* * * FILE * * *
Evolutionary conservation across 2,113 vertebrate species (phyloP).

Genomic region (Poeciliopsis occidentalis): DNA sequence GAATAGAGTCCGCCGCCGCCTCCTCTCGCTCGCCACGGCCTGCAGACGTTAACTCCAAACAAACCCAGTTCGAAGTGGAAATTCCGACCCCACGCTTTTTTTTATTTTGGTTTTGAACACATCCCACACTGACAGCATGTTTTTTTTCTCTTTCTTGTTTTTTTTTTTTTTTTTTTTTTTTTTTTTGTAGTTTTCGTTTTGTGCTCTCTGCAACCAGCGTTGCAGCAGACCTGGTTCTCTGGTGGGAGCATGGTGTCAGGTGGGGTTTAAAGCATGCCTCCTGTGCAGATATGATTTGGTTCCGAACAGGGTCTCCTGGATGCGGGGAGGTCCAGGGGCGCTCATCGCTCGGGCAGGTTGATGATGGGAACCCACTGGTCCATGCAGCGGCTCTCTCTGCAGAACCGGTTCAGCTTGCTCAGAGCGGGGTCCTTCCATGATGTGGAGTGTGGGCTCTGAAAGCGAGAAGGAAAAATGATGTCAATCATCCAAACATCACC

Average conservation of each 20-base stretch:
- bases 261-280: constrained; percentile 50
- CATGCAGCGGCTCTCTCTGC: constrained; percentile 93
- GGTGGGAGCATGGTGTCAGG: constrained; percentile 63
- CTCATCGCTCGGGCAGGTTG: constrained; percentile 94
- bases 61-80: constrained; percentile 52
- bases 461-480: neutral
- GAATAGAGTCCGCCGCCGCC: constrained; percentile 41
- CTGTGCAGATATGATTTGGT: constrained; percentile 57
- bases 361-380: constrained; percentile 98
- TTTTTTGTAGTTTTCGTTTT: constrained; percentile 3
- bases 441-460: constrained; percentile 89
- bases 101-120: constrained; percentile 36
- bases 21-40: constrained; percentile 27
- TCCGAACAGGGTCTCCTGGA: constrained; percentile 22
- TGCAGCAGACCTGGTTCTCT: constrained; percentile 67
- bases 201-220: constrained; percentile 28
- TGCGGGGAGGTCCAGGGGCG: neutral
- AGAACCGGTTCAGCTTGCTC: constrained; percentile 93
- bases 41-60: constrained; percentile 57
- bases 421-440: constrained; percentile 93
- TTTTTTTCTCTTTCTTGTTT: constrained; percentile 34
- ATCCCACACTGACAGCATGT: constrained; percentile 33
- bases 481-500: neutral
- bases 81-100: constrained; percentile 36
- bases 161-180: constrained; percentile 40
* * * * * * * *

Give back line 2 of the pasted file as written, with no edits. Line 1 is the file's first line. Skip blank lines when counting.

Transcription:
Genomic region (Poeciliopsis occidentalis): DNA sequence GAATAGAGTCCGCCGCCGCCTCCTCTCGCTCGCCACGGCCTGCAGACGTTAACTCCAAACAAACCCAGTTCGAAGTGGAAATTCCGACCCCACGCTTTTTTTTATTTTGGTTTTGAACACATCCCACACTGACAGCATGTTTTTTTTCTCTTTCTTGTTTTTTTTTTTTTTTTTTTTTTTTTTTTTGTAGTTTTCGTTTTGTGCTCTCTGCAACCAGCGTTGCAGCAGACCTGGTTCTCTGGTGGGAGCATGGTGTCAGGTGGGGTTTAAAGCATGCCTCCTGTGCAGATATGATTTGGTTCCGAACAGGGTCTCCTGGATGCGGGGAGGTCCAGGGGCGCTCATCGCTCGGGCAGGTTGATGATGGGAACCCACTGGTCCATGCAGCGGCTCTCTCTGCAGAACCGGTTCAGCTTGCTCAGAGCGGGGTCCTTCCATGATGTGGAGTGTGGGCTCTGAAAGCGAGAAGGAAAAATGATGTCAATCATCCAAACATCACC